Update: The issue is actually already known to Google, as explained at the bottom of this post.
Incognito mode usually keeps Web browsing history secret but search terms entered via Google.com are being retained, meaning that they show up as auto-prompts when searching from Google.com in regular mode. The glitch applies only to search terms made directly on Google.com, since items entered into the URL/search bar are not retained.
British company Parallax first highlighted this issue, which we were able to replicate as below:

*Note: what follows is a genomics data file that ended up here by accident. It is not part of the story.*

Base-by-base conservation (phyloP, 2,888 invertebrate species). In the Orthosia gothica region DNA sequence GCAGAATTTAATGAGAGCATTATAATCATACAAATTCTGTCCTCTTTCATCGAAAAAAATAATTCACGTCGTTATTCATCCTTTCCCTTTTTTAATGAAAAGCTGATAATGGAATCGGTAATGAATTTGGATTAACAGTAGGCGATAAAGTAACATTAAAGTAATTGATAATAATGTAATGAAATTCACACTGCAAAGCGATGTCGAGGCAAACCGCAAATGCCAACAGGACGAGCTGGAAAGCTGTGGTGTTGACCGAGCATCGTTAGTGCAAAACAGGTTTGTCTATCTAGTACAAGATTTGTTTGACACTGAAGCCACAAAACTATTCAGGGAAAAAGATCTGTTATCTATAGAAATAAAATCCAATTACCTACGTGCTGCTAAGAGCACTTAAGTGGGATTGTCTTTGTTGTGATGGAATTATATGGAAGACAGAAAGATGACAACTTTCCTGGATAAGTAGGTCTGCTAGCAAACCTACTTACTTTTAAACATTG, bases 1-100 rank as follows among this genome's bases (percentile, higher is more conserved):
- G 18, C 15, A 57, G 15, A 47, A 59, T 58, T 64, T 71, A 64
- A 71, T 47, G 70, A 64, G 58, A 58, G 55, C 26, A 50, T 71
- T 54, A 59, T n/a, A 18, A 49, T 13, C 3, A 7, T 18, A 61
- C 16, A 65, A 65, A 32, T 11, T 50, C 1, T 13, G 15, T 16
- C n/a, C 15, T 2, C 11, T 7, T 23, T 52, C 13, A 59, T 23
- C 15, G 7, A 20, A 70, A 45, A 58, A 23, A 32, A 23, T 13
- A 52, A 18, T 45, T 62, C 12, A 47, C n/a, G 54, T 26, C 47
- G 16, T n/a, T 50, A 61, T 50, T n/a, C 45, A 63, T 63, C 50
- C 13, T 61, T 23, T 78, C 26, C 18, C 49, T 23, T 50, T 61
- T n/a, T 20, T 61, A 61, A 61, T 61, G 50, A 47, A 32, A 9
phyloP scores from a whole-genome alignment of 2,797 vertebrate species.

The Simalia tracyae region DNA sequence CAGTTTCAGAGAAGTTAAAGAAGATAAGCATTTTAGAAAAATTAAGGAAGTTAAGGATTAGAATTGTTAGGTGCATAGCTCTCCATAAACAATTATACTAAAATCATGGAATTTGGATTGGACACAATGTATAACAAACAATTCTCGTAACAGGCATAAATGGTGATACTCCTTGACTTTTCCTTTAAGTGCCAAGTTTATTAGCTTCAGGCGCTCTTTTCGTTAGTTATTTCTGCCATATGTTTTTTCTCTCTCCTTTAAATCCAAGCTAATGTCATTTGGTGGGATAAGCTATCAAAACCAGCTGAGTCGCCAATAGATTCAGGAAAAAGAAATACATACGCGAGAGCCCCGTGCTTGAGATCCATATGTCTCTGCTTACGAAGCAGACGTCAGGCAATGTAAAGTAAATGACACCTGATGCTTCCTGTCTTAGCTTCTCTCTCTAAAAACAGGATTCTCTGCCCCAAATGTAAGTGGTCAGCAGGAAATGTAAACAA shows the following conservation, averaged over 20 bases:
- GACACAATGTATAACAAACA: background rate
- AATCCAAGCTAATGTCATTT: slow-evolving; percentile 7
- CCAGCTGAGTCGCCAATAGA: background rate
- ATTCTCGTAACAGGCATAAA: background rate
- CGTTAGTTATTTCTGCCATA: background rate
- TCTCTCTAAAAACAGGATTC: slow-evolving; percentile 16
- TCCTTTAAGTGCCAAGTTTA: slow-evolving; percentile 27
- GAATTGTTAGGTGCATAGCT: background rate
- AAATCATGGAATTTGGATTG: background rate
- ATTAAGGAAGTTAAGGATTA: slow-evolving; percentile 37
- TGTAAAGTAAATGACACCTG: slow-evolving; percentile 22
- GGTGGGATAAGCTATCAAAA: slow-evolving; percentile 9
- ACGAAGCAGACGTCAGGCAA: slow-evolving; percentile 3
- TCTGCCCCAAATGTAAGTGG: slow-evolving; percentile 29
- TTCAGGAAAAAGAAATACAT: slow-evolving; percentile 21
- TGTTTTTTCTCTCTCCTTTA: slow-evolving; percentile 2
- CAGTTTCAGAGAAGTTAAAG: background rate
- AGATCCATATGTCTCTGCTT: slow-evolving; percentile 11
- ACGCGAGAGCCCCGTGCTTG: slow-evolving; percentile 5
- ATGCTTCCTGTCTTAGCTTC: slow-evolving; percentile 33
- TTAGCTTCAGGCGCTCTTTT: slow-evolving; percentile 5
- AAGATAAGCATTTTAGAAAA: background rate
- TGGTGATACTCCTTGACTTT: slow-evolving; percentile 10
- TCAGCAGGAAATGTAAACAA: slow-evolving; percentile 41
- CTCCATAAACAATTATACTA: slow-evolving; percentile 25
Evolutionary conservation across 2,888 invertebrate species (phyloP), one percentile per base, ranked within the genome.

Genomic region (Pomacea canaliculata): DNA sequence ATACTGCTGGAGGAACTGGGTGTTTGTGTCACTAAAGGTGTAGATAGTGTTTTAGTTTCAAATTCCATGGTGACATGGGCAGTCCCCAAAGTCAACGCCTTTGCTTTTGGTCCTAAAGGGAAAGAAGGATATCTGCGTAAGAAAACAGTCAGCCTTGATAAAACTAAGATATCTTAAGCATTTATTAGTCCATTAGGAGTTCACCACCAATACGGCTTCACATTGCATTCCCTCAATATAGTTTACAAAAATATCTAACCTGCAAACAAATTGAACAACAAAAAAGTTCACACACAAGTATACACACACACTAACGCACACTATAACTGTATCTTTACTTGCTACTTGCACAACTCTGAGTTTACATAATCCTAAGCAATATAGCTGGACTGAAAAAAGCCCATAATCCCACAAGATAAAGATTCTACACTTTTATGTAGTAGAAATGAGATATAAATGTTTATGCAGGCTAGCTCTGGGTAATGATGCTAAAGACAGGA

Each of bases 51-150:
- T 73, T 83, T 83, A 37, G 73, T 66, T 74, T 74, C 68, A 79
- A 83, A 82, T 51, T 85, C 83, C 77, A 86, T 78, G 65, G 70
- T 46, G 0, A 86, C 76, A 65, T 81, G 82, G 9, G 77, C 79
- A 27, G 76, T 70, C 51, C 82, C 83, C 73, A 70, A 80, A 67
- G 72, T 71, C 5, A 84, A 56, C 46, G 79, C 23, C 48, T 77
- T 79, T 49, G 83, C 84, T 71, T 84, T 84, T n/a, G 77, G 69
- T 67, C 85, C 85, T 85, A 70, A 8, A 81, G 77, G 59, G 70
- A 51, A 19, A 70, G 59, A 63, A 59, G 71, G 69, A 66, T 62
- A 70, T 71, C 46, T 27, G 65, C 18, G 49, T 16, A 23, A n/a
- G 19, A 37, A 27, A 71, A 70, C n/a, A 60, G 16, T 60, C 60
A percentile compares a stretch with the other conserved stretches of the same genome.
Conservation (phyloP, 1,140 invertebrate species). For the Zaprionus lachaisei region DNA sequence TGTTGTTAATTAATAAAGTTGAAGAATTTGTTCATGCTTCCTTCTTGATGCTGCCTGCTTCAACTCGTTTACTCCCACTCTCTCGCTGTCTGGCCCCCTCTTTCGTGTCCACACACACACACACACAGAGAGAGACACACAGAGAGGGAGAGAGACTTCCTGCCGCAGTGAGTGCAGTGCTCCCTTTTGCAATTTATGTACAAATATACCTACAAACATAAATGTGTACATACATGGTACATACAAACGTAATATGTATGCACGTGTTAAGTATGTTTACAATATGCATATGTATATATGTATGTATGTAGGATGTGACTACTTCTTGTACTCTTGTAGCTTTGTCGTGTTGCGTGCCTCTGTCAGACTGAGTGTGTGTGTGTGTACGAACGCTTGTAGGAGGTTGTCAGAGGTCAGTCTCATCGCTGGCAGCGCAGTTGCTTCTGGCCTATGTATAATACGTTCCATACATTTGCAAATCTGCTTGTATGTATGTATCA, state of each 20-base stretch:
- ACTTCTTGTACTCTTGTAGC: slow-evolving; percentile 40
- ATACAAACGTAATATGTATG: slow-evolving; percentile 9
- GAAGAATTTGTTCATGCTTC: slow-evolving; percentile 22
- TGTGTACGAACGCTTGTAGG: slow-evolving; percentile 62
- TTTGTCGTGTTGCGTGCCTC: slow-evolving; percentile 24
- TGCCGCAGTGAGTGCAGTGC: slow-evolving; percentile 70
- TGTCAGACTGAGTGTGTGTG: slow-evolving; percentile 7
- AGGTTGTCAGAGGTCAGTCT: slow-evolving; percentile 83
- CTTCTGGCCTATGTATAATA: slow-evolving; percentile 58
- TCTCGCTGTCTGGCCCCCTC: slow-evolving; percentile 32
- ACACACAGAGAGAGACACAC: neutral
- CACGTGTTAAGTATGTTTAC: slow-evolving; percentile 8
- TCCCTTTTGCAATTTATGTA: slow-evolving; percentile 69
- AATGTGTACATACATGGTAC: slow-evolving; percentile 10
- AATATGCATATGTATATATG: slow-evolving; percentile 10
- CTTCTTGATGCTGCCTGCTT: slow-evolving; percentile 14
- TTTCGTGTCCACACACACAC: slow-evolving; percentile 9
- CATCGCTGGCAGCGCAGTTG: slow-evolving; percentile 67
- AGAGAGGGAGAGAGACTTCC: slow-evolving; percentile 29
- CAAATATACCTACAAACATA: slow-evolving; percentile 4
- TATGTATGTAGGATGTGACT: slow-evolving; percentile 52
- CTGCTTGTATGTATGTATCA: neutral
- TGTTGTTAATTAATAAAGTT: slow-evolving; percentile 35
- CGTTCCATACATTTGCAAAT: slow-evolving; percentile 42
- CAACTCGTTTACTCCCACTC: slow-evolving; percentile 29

Since it is such a specific issue, it seems unlikely to affect many users — but it is a concern since incognito mode is supposed to provide a watertight, anonymous browsing experience.
We’ve contacted Google for further details.
Update: It turns out that Google has previously noted the issue within its support pages, where it says the problem comes with developing for iOS:
On Chrome for iOS, due to platform limitation regular and incognito* tabs share HTML5 local storage, which is typically used by sites to store files on your device (client-side caching) or to provide offline functionality. This means the same sites can always access their data in this storage in both regular and incognito* tabs. Incognito* tabs will still keep browsing history and cookies separate from regular tabs, which are cleared once those tabs are closed.
Headline image via Roger Casas-Alatriste / Flickr